(gentle music) - My name is Adriana Alejandre.
I was born and raised in Burbank, California to a Mexican father and a Guatemalan mother, that naturally came with a lot of strictness.
They were very traditional, and so I was very, very limited with what I could do.
I would describe my mom more so as emotionally distant.
My mom didn't allow us to have emotional access to my father.
My Guatemalan lineage does have a lot of intergenerational trauma.
And I think that I grew up with a lot of that, a lot of unspoken mental health concerns and issues, and it manifested in a lot of fear.
After graduating high school and right as I was entering UC Santa Barbara, I met someone.
He became my first official boyfriend as an adult.
Unfortunately, things didn't end well.
I did end up pregnant.
And from the moment that I became pregnant, I knew that I was gonna become a single teen mom at that point.
The isolation that I felt while I was pregnant was very dark.
It was very lonely.
It was filled with a lot of depression.
I remember going to office hours and the professor was a clinical psychologist.
He asked me what my story was, why I was sad because he felt some sort of sadness coming from me.
And he suggested that I go talk to somebody.
And it was at that time when I was just like I know that therapy exists, but I didn't think that it could be for someone like me, someone that grew up poor, someone that grew up with immigrant parents.
During the first few sessions, I remembered my mom's voice.
And she told me when I was pregnant that we don't share our problems to anybody else.
And so, at that time, I realized I can't be in therapy, this feels wrong.
It wasn't until I became a mother when I was able to recognize there's a lot of cycles being repeated here.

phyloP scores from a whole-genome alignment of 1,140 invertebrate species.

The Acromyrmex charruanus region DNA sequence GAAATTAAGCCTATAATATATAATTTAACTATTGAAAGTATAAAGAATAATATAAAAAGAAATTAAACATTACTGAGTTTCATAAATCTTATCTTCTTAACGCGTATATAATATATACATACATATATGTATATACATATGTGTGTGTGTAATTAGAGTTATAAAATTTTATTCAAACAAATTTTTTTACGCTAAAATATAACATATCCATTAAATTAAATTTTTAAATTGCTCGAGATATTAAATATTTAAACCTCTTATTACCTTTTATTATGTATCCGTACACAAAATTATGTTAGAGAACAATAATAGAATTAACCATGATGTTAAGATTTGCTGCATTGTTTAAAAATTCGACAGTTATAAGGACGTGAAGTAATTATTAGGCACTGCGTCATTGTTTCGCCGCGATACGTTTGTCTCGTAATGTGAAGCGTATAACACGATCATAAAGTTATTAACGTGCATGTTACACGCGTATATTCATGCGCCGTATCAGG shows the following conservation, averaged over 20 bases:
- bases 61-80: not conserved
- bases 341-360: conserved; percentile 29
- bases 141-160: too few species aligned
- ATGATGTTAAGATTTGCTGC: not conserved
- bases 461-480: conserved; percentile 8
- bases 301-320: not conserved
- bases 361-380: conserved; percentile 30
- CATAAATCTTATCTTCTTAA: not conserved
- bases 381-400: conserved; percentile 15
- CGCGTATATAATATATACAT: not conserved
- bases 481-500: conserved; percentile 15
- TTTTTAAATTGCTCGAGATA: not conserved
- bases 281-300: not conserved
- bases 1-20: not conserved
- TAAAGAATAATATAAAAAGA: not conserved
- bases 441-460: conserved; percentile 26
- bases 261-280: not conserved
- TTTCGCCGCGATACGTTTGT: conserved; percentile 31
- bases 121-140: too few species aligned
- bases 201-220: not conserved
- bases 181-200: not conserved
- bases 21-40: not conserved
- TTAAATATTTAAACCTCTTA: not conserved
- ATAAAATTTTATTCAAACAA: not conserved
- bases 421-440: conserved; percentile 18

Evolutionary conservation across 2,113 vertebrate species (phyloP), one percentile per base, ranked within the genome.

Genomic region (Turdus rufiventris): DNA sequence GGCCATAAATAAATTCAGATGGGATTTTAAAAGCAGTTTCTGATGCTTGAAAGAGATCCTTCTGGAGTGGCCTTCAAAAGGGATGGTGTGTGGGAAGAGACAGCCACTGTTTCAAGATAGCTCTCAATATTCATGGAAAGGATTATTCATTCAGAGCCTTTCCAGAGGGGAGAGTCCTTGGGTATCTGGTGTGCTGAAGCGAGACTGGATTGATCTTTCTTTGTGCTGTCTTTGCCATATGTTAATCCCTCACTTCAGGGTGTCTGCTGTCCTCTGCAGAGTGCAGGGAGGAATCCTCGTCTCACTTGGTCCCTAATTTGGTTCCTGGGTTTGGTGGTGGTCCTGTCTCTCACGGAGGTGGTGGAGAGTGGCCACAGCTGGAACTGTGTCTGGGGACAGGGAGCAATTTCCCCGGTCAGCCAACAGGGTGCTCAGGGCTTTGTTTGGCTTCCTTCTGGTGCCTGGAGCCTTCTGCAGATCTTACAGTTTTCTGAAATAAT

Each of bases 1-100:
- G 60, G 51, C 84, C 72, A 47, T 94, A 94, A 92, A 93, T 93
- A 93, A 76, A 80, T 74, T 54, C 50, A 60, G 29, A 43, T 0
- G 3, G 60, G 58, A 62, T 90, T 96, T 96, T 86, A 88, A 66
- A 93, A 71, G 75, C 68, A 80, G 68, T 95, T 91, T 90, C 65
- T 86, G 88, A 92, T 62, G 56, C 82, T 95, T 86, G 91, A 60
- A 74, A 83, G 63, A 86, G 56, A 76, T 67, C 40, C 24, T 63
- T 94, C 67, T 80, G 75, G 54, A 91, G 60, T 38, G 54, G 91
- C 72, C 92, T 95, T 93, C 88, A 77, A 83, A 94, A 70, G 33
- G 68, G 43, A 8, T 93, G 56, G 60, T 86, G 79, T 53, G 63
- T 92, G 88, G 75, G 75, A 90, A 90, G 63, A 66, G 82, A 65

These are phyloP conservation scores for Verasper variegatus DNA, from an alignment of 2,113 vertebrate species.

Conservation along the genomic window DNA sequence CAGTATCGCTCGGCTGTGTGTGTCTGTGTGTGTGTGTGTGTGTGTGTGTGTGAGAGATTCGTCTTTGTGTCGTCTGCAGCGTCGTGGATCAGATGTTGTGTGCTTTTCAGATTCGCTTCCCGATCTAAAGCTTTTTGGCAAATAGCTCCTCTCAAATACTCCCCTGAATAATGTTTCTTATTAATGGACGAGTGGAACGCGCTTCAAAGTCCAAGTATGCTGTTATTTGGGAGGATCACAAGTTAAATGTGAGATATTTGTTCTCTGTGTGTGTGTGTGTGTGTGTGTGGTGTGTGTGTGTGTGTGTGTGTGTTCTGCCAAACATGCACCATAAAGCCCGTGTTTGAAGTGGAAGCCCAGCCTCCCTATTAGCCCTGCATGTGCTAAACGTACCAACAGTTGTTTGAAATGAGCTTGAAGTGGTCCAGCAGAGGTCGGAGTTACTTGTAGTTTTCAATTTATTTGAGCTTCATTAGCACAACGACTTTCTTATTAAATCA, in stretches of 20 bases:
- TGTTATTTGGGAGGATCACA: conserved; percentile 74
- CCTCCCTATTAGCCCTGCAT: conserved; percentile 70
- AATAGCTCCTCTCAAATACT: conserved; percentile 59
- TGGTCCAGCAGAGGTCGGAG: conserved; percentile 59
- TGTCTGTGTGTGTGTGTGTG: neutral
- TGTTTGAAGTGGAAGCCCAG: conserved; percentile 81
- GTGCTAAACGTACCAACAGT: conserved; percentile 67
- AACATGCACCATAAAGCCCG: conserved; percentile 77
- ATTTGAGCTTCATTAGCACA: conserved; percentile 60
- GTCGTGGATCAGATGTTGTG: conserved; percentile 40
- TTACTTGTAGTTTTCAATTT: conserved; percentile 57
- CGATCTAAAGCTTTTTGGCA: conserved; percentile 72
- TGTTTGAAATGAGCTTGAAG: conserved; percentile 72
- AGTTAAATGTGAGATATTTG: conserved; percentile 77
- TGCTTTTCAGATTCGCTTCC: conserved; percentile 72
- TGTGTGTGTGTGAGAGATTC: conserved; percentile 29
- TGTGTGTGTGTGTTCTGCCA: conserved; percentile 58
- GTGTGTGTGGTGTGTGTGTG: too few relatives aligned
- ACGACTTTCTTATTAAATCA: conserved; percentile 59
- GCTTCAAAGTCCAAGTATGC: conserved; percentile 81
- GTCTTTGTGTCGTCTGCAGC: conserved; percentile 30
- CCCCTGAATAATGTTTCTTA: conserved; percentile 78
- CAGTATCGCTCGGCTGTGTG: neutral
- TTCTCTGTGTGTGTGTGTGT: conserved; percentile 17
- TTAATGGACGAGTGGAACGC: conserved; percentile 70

That was really what led me into the field of psychology.
I became so curious of my own human behaviors and I wanted to be someone that could help people like me in the future.
I entered therapy close to the start of my graduate program and I loved it.
I had a positive experience and I didn't feel like I was silenced anymore by my family, my parents specifically.
I just felt like I could make my own choices.
Within my first year of being licensed, in terms of my caseload, I didn't have any more capacity to accept others.
And I learned that it was because I was the only Latina bilingual trauma EMDR specialized therapist within that area.
And I was frustrated because I didn't think that my community should have to wait for treatment.
As a therapist of color within the field has allowed me to take action in my own way within my own limited capacity.
I created Latinex Therapy the podcast Bilingually, and the Latinex Therapy Directory.
I wanted a hub of Latinex therapists to be able to connect, come together and network, get to know one another and create more community.
Multiple systems have failed us, have failed many communities of color.
We are doing the very, very best that we can given the tools, the limited tools that we got.
At this point, we are not willing to wait any longer.